Belgium aims to become world leader in research and development of hydrogen
Belgium is investing massively in hydrogen. Not only is 95 million euros being provided for the construction of a hydrogen and CO2 pipeline network, there is also an annual budget of 25 million euros to support research and innovation, and this year 16 million euros were also laid down for the creation of a hydrogen expertise centre. The aim is to create a hub where companies and universities can test and develop new technologies together. Construction of the centre will begin in 2024. The knowledge centre should make Belgium a "world leader in research and development.
In its hydrogen strategy the Belgian government emphasises the role of Belgium as a technology hub. Not only Belgium wants to become a leader in hydrogen technologies, it also wants to encourage the different stakeholders (industries, regions, neighbouring countries and third countries of export) to join forces and know-how.
This is where the knowledge centre comes in. ‘'Among other things, there could be test projects to see how natural gas pipelines can be converted via retrofitting to transport hydrogen,' says Van der Straeten. But there is also room for research into fuel cells or electrolysis for the production of green hydrogen”, says minister of Energy Tine Van der Straeten.
Today many companies in Belgium are already active in hydrogen research and applications. Hydrogenics, a subsidiary of Cummins, which produces electrolysis equipment, just received European funding. Electrolyzers are a necessary component in the various hydrogen plants that are being built everywhere to make sustainable hydrogen with renewable electricity. "This Hydrogenics project is creating additional jobs here in a sustainable industry, for a technology that we can also export to other countries to produce sustainable hydrogen," Flemish minister of Economics Jo Brouns explains. He expects the European Commission to approve further projects by September, including North-C-Methanol's project in the port of Ghent and the Hyoffwind project in the port of Zeebrugge.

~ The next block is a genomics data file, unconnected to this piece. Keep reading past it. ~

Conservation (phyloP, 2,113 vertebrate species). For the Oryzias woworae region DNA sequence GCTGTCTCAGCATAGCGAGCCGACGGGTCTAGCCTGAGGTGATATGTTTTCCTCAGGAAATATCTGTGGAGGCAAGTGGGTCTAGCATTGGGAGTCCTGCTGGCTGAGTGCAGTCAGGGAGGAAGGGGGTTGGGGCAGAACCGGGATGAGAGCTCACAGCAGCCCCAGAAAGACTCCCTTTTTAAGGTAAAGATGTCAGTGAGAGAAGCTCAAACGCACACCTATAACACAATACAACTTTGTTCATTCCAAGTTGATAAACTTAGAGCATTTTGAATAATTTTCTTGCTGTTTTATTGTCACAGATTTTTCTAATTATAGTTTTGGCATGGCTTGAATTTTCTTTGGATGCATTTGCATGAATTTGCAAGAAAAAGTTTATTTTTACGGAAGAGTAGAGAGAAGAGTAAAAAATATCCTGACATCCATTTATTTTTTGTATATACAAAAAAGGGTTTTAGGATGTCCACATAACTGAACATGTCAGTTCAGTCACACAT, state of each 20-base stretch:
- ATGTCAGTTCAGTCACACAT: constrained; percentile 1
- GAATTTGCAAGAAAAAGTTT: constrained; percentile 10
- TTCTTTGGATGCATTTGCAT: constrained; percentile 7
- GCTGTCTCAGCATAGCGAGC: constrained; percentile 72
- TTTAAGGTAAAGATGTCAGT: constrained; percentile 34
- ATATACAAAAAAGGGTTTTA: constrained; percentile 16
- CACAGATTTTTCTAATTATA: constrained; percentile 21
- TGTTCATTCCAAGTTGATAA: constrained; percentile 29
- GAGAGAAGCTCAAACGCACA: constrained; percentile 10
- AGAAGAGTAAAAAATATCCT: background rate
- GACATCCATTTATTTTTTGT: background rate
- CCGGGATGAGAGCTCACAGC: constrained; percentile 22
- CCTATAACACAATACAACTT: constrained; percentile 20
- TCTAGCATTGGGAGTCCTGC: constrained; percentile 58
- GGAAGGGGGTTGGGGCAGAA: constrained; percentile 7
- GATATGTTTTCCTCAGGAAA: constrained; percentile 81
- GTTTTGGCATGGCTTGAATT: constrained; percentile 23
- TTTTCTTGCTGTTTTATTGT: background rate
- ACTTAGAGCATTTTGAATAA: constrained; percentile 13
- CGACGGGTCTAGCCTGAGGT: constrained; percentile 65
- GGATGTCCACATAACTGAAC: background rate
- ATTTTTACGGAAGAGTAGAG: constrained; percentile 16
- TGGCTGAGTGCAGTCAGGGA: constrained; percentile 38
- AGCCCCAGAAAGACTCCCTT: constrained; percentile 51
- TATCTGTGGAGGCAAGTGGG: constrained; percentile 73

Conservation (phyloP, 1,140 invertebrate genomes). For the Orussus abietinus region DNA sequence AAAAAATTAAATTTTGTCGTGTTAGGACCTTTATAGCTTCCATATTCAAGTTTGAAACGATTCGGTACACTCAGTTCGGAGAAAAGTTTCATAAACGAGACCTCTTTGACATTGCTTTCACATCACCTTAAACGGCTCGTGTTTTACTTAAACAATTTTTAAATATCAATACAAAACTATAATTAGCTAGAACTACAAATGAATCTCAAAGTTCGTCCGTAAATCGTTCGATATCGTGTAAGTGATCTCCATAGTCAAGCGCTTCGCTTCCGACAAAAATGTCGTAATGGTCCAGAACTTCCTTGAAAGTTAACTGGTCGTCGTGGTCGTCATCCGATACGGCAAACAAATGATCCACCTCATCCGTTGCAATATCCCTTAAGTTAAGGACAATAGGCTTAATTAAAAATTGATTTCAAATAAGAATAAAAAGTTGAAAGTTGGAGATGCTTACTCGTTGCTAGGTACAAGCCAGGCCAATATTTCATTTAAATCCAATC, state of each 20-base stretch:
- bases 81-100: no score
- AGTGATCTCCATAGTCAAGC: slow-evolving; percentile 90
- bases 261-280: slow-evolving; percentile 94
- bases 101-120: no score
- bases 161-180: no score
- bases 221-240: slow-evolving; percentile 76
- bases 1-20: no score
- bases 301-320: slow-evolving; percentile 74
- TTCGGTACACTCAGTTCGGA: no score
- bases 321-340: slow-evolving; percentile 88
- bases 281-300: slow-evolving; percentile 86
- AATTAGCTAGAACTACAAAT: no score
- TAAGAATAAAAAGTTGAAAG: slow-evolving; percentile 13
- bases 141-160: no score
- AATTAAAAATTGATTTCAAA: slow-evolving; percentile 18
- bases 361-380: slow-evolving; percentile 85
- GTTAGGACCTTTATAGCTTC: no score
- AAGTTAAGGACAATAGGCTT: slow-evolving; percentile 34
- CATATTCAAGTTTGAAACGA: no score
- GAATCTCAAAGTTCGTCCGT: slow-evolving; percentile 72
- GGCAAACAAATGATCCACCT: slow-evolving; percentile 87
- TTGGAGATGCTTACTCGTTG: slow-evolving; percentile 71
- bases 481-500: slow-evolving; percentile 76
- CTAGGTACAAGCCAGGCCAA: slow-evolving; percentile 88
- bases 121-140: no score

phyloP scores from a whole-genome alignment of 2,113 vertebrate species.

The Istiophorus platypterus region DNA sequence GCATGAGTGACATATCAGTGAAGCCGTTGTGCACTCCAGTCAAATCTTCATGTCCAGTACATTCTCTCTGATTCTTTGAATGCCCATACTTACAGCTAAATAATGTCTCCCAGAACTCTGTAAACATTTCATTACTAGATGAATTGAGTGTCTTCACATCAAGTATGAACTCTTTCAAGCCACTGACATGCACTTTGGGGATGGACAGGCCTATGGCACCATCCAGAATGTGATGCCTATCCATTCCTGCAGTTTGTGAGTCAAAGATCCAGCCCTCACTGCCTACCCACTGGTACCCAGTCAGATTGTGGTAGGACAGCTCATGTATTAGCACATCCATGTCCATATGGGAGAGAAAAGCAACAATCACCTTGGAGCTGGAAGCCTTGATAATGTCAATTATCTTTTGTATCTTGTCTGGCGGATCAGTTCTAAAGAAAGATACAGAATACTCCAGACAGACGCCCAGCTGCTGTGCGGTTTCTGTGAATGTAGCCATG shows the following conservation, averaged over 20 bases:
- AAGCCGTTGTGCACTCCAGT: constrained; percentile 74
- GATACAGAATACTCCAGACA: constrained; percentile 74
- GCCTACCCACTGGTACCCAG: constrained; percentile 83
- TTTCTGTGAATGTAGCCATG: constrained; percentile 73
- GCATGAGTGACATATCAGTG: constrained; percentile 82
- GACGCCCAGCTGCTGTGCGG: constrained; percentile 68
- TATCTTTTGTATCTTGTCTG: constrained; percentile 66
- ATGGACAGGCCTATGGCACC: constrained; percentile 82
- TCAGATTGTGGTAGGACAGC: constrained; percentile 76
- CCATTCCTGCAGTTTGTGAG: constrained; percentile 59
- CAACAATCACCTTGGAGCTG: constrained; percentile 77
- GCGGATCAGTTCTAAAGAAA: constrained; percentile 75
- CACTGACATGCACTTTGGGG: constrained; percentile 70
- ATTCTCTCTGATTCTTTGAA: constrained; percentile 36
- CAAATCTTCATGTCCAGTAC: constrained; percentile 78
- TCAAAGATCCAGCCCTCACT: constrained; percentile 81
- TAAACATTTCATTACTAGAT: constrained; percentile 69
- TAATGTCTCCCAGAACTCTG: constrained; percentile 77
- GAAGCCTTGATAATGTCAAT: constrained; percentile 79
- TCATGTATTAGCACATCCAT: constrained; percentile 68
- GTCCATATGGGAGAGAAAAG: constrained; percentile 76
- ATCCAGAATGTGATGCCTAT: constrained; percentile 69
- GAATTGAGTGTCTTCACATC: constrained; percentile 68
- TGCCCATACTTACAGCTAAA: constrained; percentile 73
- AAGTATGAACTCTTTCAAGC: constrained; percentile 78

Furthermore there is the Liège industrial group John Cockerill which also produces electrolyzers and Agfa-Gevaert from Mortsel which makes membranes that are used for such electrolysis. The CMB shipping group is betting on hydrogen-powered marine engines, and several players including Fluxys, Colruyt, DEME and consortia in the ports of Antwerp and Ghent have plans to produce their own green hydrogen and to make derived products from it.
The intention is for companies and knowledge institutions to exchange their hydrogen experience at the test centre from 2024 onwards. “We want to support this innovation throughout the value chain so that Belgium can put itself on the map as a pioneer in the hydrogen economy’” concludes Tine Van der Straeten.
© Kennedy Space Center, Florida, USA - Construction 'Fueling' Up for SLS Core Stage Hydrogen Tank (2015)